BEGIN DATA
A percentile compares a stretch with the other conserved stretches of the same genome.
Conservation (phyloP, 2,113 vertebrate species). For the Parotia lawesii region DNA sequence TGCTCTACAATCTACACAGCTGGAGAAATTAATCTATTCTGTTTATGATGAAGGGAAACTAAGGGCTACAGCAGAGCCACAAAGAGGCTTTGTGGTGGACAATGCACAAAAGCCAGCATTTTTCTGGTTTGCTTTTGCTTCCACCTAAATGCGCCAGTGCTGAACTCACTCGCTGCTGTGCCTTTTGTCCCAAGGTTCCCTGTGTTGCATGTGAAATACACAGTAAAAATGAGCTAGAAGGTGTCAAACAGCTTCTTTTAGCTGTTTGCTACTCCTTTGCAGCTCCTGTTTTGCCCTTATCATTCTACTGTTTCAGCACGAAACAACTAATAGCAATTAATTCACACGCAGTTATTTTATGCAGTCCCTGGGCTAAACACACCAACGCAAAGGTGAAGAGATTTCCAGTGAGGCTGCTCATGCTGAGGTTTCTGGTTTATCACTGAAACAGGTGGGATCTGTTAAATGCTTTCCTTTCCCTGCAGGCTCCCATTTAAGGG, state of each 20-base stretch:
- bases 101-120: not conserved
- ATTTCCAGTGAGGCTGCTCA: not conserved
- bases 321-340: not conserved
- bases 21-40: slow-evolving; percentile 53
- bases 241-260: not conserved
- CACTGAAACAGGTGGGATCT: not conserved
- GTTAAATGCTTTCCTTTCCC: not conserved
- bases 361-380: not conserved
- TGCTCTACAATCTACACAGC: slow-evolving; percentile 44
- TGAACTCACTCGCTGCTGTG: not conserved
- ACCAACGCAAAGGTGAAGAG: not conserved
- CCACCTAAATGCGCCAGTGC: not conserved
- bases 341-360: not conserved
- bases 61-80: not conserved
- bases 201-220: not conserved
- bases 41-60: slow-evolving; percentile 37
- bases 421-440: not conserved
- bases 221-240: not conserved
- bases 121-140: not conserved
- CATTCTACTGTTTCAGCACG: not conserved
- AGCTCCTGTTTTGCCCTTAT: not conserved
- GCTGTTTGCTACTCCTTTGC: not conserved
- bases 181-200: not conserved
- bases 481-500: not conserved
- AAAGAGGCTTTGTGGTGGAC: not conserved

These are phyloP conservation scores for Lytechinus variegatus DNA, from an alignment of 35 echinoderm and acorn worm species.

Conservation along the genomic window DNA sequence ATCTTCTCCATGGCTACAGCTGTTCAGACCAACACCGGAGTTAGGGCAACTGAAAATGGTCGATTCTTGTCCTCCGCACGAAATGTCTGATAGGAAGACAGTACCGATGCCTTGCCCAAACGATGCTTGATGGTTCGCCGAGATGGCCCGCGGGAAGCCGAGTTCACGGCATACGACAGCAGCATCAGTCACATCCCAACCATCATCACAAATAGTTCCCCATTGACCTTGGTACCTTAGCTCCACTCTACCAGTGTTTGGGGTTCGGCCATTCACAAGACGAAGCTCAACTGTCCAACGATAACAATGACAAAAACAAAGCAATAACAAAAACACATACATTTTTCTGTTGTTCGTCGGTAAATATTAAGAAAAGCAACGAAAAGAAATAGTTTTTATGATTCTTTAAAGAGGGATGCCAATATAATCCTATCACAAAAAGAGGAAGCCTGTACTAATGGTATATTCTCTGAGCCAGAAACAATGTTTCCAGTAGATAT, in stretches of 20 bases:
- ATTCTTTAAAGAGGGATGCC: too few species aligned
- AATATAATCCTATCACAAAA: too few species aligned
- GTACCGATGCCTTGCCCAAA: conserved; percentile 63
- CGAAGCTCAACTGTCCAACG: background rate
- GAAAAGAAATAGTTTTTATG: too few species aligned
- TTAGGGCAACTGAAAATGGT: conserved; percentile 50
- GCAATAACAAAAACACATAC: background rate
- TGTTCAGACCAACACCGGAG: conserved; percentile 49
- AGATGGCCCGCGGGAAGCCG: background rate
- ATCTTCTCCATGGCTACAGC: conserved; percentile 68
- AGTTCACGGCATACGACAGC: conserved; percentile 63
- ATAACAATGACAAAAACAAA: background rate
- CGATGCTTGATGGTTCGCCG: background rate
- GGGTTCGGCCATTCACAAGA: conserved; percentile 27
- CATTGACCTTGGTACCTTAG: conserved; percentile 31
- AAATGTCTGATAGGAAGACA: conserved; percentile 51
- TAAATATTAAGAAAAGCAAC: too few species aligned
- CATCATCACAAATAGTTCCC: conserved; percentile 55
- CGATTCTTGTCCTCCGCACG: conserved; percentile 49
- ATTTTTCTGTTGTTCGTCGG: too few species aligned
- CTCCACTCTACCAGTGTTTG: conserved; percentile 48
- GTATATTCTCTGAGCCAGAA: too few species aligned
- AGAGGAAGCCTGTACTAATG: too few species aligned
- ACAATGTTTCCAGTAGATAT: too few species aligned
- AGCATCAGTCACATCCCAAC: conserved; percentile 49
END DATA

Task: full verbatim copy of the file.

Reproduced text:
A percentile compares a stretch with the other conserved stretches of the same genome.
Conservation (phyloP, 2,113 vertebrate species). For the Parotia lawesii region DNA sequence TGCTCTACAATCTACACAGCTGGAGAAATTAATCTATTCTGTTTATGATGAAGGGAAACTAAGGGCTACAGCAGAGCCACAAAGAGGCTTTGTGGTGGACAATGCACAAAAGCCAGCATTTTTCTGGTTTGCTTTTGCTTCCACCTAAATGCGCCAGTGCTGAACTCACTCGCTGCTGTGCCTTTTGTCCCAAGGTTCCCTGTGTTGCATGTGAAATACACAGTAAAAATGAGCTAGAAGGTGTCAAACAGCTTCTTTTAGCTGTTTGCTACTCCTTTGCAGCTCCTGTTTTGCCCTTATCATTCTACTGTTTCAGCACGAAACAACTAATAGCAATTAATTCACACGCAGTTATTTTATGCAGTCCCTGGGCTAAACACACCAACGCAAAGGTGAAGAGATTTCCAGTGAGGCTGCTCATGCTGAGGTTTCTGGTTTATCACTGAAACAGGTGGGATCTGTTAAATGCTTTCCTTTCCCTGCAGGCTCCCATTTAAGGG, state of each 20-base stretch:
- bases 101-120: not conserved
- ATTTCCAGTGAGGCTGCTCA: not conserved
- bases 321-340: not conserved
- bases 21-40: slow-evolving; percentile 53
- bases 241-260: not conserved
- CACTGAAACAGGTGGGATCT: not conserved
- GTTAAATGCTTTCCTTTCCC: not conserved
- bases 361-380: not conserved
- TGCTCTACAATCTACACAGC: slow-evolving; percentile 44
- TGAACTCACTCGCTGCTGTG: not conserved
- ACCAACGCAAAGGTGAAGAG: not conserved
- CCACCTAAATGCGCCAGTGC: not conserved
- bases 341-360: not conserved
- bases 61-80: not conserved
- bases 201-220: not conserved
- bases 41-60: slow-evolving; percentile 37
- bases 421-440: not conserved
- bases 221-240: not conserved
- bases 121-140: not conserved
- CATTCTACTGTTTCAGCACG: not conserved
- AGCTCCTGTTTTGCCCTTAT: not conserved
- GCTGTTTGCTACTCCTTTGC: not conserved
- bases 181-200: not conserved
- bases 481-500: not conserved
- AAAGAGGCTTTGTGGTGGAC: not conserved

These are phyloP conservation scores for Lytechinus variegatus DNA, from an alignment of 35 echinoderm and acorn worm species.

Conservation along the genomic window DNA sequence ATCTTCTCCATGGCTACAGCTGTTCAGACCAACACCGGAGTTAGGGCAACTGAAAATGGTCGATTCTTGTCCTCCGCACGAAATGTCTGATAGGAAGACAGTACCGATGCCTTGCCCAAACGATGCTTGATGGTTCGCCGAGATGGCCCGCGGGAAGCCGAGTTCACGGCATACGACAGCAGCATCAGTCACATCCCAACCATCATCACAAATAGTTCCCCATTGACCTTGGTACCTTAGCTCCACTCTACCAGTGTTTGGGGTTCGGCCATTCACAAGACGAAGCTCAACTGTCCAACGATAACAATGACAAAAACAAAGCAATAACAAAAACACATACATTTTTCTGTTGTTCGTCGGTAAATATTAAGAAAAGCAACGAAAAGAAATAGTTTTTATGATTCTTTAAAGAGGGATGCCAATATAATCCTATCACAAAAAGAGGAAGCCTGTACTAATGGTATATTCTCTGAGCCAGAAACAATGTTTCCAGTAGATAT, in stretches of 20 bases:
- ATTCTTTAAAGAGGGATGCC: too few species aligned
- AATATAATCCTATCACAAAA: too few species aligned
- GTACCGATGCCTTGCCCAAA: conserved; percentile 63
- CGAAGCTCAACTGTCCAACG: background rate
- GAAAAGAAATAGTTTTTATG: too few species aligned
- TTAGGGCAACTGAAAATGGT: conserved; percentile 50
- GCAATAACAAAAACACATAC: background rate
- TGTTCAGACCAACACCGGAG: conserved; percentile 49
- AGATGGCCCGCGGGAAGCCG: background rate
- ATCTTCTCCATGGCTACAGC: conserved; percentile 68
- AGTTCACGGCATACGACAGC: conserved; percentile 63
- ATAACAATGACAAAAACAAA: background rate
- CGATGCTTGATGGTTCGCCG: background rate
- GGGTTCGGCCATTCACAAGA: conserved; percentile 27
- CATTGACCTTGGTACCTTAG: conserved; percentile 31
- AAATGTCTGATAGGAAGACA: conserved; percentile 51
- TAAATATTAAGAAAAGCAAC: too few species aligned
- CATCATCACAAATAGTTCCC: conserved; percentile 55
- CGATTCTTGTCCTCCGCACG: conserved; percentile 49
- ATTTTTCTGTTGTTCGTCGG: too few species aligned
- CTCCACTCTACCAGTGTTTG: conserved; percentile 48
- GTATATTCTCTGAGCCAGAA: too few species aligned
- AGAGGAAGCCTGTACTAATG: too few species aligned
- ACAATGTTTCCAGTAGATAT: too few species aligned
- AGCATCAGTCACATCCCAAC: conserved; percentile 49